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Council tax hike fear

PUBLISHED: 23:00 31 August 2002 | UPDATED: 12:34 03 March 2010

RESIDENTS in the Felixstowe and Woodbridge areas could face a massive 20 per cent hike in their council tax bills next year, it was claimed today.

In a stinging attack on the government, Suffolk Coastal council leader Ray Herring blamed the Labour party for forcing its agenda onto local authorities but then failing to come up with the cash to pay for it.

RESIDENTS in the Felixstowe and Woodbridge areas could face a massive 20 per cent hike in their council tax bills next year, it was claimed today.

In a stinging attack on the government, Suffolk Coastal council leader Ray Herring blamed the Labour party for forcing its agenda onto local authorities but then failing to come up with the cash to pay for it.

It means the public will be left to foot the bill for new initiatives the government wants – and councils will have to cutback on current services to find the money.

Despite having already identified new savings and increased income of nearly £500,000 for next year, Conservative-run Suffolk Coastal – which covers Felixstowe, Martlesham, The Trimleys, Woodbridge and Kesgrave – says it will still have a budget gap of over £700,000 for 2003/04.

"Suffolk Coastal is one of the best run councils in the country and is successful in providing an extensive range of quality services on a value for money basis. But if the Government fails to adequately fund its agenda then the cost falls directly upon the council taxpayer," said Mr Herring.

"The Government's own statements are bleak news for residents as it predicts that councils like us should increase our council tax by over six per cent a year for the next three years just to meet what Whitehall says we should be doing.

"Very few in this district can say their income is going to rise by six pc a year, but that is what the government is happy to say should happen to council tax bills.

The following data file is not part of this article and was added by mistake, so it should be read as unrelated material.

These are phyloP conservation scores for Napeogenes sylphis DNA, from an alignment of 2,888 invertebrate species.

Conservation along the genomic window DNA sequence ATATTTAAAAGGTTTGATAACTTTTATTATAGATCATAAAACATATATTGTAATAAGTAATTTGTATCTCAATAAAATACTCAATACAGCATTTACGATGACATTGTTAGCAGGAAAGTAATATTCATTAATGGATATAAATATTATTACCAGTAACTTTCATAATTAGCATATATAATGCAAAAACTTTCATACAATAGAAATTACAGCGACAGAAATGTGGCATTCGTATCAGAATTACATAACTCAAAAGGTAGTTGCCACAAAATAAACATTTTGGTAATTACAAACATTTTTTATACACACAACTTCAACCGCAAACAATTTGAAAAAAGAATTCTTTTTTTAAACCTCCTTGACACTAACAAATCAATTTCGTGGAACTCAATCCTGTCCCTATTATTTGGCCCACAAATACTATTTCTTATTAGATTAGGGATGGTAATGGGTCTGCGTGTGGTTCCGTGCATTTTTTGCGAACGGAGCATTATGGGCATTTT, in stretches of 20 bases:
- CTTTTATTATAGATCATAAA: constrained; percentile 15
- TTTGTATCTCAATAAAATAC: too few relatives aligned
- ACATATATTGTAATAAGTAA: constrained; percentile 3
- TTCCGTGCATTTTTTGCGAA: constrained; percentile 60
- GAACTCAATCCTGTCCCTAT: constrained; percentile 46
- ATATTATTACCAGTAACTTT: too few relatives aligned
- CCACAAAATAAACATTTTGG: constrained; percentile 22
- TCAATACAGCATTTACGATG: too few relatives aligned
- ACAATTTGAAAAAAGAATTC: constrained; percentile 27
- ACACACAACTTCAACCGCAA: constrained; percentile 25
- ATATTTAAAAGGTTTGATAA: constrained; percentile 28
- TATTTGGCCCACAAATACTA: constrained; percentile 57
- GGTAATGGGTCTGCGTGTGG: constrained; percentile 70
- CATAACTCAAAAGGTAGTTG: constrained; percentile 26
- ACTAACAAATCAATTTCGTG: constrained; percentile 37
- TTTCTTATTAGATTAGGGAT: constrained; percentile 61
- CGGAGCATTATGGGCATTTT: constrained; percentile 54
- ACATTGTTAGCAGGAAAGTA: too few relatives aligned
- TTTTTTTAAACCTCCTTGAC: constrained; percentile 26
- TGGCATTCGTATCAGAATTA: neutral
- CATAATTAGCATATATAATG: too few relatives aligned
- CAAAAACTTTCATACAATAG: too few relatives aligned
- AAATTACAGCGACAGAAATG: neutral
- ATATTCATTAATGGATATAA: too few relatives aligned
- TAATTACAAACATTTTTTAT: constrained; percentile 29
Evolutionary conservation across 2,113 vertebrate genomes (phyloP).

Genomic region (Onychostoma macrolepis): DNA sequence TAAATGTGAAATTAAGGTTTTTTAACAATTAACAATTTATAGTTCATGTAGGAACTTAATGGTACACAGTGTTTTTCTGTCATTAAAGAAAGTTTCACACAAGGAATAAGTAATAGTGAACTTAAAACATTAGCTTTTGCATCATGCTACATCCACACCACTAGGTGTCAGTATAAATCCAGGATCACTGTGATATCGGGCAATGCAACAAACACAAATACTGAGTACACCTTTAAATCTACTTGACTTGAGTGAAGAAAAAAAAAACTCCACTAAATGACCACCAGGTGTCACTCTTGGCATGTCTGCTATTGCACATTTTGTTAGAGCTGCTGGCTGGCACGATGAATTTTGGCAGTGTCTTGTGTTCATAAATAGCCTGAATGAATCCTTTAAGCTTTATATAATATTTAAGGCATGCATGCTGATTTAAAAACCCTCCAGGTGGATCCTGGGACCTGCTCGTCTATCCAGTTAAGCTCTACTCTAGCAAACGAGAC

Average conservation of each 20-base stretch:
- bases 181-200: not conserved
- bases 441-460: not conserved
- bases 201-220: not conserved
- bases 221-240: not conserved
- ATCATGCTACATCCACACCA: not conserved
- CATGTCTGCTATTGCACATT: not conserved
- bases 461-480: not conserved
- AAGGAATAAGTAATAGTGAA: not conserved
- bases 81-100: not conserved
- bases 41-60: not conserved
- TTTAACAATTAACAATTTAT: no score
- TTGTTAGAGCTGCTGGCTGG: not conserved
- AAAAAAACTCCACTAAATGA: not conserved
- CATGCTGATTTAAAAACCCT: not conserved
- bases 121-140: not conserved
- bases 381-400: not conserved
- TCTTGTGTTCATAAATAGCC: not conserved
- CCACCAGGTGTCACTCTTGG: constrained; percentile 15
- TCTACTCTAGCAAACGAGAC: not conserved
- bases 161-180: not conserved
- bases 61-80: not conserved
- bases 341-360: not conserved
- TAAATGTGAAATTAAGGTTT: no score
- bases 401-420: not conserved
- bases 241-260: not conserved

"The truth is even worse – the cumulative effect of financial pressures outside the council's direct control easily equate to a 15 to 20 pc increase in next year's council tax."

The estimated cost of new legal requirements and increased costs of meeting existing legislation put on the council by Parliament is £370,000, while the increase in National Insurance payments for employers announced by the Chancellor will add a further £100,000 cost onto the local purse.

The proposed national pay agreement is expected to increase the authority's total wage bill by a further £570,000, some £250,000 more than anticipated, while higher prices for some specialist services are likely to add another £30,000 above what had been estimated.

In addition to the current estimated budget shortfall, the other danger stalking Suffolk Coastal is the government's planned review of the way it distributes its funding to councils.

It is feared that there could be a significant shift of money from rural to urban areas, which will further undermine Suffolk Coastal's budget in future years.

WEBLINK: www.suffolkcoastal.gov.uk

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